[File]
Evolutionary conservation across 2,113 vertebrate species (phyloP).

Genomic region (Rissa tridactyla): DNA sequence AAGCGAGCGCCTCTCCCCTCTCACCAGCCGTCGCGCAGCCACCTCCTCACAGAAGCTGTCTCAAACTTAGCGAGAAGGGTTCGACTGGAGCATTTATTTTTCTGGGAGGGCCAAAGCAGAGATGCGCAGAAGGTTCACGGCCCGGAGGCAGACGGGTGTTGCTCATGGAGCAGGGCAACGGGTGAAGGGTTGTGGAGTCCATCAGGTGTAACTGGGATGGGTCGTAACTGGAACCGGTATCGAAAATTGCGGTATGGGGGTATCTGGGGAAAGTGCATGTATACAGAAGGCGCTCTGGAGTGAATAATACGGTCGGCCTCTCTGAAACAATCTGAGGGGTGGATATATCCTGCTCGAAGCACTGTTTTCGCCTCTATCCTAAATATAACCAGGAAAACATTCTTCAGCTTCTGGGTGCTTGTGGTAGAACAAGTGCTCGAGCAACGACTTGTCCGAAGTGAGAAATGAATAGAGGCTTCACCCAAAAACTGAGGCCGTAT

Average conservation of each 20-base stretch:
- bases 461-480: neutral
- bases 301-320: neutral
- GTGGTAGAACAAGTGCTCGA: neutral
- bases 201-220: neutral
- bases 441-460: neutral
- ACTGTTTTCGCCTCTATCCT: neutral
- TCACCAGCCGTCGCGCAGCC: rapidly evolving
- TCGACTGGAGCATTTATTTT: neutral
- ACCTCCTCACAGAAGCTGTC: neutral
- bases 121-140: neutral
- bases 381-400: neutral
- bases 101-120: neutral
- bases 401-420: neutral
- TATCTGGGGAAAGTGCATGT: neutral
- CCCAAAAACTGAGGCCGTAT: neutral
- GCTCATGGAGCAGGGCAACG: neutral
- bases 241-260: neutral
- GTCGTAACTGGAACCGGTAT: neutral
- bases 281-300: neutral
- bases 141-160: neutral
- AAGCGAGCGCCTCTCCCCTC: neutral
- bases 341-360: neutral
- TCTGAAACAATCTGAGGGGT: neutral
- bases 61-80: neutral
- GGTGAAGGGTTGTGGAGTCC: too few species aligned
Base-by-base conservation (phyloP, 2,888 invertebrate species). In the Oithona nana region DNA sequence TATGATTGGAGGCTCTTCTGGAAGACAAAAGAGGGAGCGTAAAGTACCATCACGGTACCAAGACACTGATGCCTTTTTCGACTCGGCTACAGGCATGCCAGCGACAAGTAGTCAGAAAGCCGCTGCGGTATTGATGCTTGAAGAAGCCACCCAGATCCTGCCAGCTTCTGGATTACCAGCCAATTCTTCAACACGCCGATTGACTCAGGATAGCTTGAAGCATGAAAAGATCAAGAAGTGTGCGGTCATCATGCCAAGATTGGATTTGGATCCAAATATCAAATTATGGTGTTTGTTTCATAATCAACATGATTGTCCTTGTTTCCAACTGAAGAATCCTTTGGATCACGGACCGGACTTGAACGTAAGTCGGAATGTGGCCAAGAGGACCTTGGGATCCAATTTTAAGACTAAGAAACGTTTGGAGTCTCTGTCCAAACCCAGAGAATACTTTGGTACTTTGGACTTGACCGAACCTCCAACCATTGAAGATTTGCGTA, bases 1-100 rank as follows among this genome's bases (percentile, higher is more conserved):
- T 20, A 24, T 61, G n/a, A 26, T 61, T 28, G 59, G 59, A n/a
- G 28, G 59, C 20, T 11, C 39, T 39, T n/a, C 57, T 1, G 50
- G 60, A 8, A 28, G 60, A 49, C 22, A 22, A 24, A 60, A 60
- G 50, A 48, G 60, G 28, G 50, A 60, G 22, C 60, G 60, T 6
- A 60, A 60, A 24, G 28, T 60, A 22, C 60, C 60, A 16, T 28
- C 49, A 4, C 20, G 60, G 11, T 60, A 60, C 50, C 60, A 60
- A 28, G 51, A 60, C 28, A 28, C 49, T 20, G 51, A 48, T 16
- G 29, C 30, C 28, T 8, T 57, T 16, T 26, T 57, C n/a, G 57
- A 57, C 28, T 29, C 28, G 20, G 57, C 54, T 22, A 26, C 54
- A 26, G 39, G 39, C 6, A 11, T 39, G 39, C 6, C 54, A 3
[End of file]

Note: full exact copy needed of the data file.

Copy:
Evolutionary conservation across 2,113 vertebrate species (phyloP).

Genomic region (Rissa tridactyla): DNA sequence AAGCGAGCGCCTCTCCCCTCTCACCAGCCGTCGCGCAGCCACCTCCTCACAGAAGCTGTCTCAAACTTAGCGAGAAGGGTTCGACTGGAGCATTTATTTTTCTGGGAGGGCCAAAGCAGAGATGCGCAGAAGGTTCACGGCCCGGAGGCAGACGGGTGTTGCTCATGGAGCAGGGCAACGGGTGAAGGGTTGTGGAGTCCATCAGGTGTAACTGGGATGGGTCGTAACTGGAACCGGTATCGAAAATTGCGGTATGGGGGTATCTGGGGAAAGTGCATGTATACAGAAGGCGCTCTGGAGTGAATAATACGGTCGGCCTCTCTGAAACAATCTGAGGGGTGGATATATCCTGCTCGAAGCACTGTTTTCGCCTCTATCCTAAATATAACCAGGAAAACATTCTTCAGCTTCTGGGTGCTTGTGGTAGAACAAGTGCTCGAGCAACGACTTGTCCGAAGTGAGAAATGAATAGAGGCTTCACCCAAAAACTGAGGCCGTAT

Average conservation of each 20-base stretch:
- bases 461-480: neutral
- bases 301-320: neutral
- GTGGTAGAACAAGTGCTCGA: neutral
- bases 201-220: neutral
- bases 441-460: neutral
- ACTGTTTTCGCCTCTATCCT: neutral
- TCACCAGCCGTCGCGCAGCC: rapidly evolving
- TCGACTGGAGCATTTATTTT: neutral
- ACCTCCTCACAGAAGCTGTC: neutral
- bases 121-140: neutral
- bases 381-400: neutral
- bases 101-120: neutral
- bases 401-420: neutral
- TATCTGGGGAAAGTGCATGT: neutral
- CCCAAAAACTGAGGCCGTAT: neutral
- GCTCATGGAGCAGGGCAACG: neutral
- bases 241-260: neutral
- GTCGTAACTGGAACCGGTAT: neutral
- bases 281-300: neutral
- bases 141-160: neutral
- AAGCGAGCGCCTCTCCCCTC: neutral
- bases 341-360: neutral
- TCTGAAACAATCTGAGGGGT: neutral
- bases 61-80: neutral
- GGTGAAGGGTTGTGGAGTCC: too few species aligned
Base-by-base conservation (phyloP, 2,888 invertebrate species). In the Oithona nana region DNA sequence TATGATTGGAGGCTCTTCTGGAAGACAAAAGAGGGAGCGTAAAGTACCATCACGGTACCAAGACACTGATGCCTTTTTCGACTCGGCTACAGGCATGCCAGCGACAAGTAGTCAGAAAGCCGCTGCGGTATTGATGCTTGAAGAAGCCACCCAGATCCTGCCAGCTTCTGGATTACCAGCCAATTCTTCAACACGCCGATTGACTCAGGATAGCTTGAAGCATGAAAAGATCAAGAAGTGTGCGGTCATCATGCCAAGATTGGATTTGGATCCAAATATCAAATTATGGTGTTTGTTTCATAATCAACATGATTGTCCTTGTTTCCAACTGAAGAATCCTTTGGATCACGGACCGGACTTGAACGTAAGTCGGAATGTGGCCAAGAGGACCTTGGGATCCAATTTTAAGACTAAGAAACGTTTGGAGTCTCTGTCCAAACCCAGAGAATACTTTGGTACTTTGGACTTGACCGAACCTCCAACCATTGAAGATTTGCGTA, bases 1-100 rank as follows among this genome's bases (percentile, higher is more conserved):
- T 20, A 24, T 61, G n/a, A 26, T 61, T 28, G 59, G 59, A n/a
- G 28, G 59, C 20, T 11, C 39, T 39, T n/a, C 57, T 1, G 50
- G 60, A 8, A 28, G 60, A 49, C 22, A 22, A 24, A 60, A 60
- G 50, A 48, G 60, G 28, G 50, A 60, G 22, C 60, G 60, T 6
- A 60, A 60, A 24, G 28, T 60, A 22, C 60, C 60, A 16, T 28
- C 49, A 4, C 20, G 60, G 11, T 60, A 60, C 50, C 60, A 60
- A 28, G 51, A 60, C 28, A 28, C 49, T 20, G 51, A 48, T 16
- G 29, C 30, C 28, T 8, T 57, T 16, T 26, T 57, C n/a, G 57
- A 57, C 28, T 29, C 28, G 20, G 57, C 54, T 22, A 26, C 54
- A 26, G 39, G 39, C 6, A 11, T 39, G 39, C 6, C 54, A 3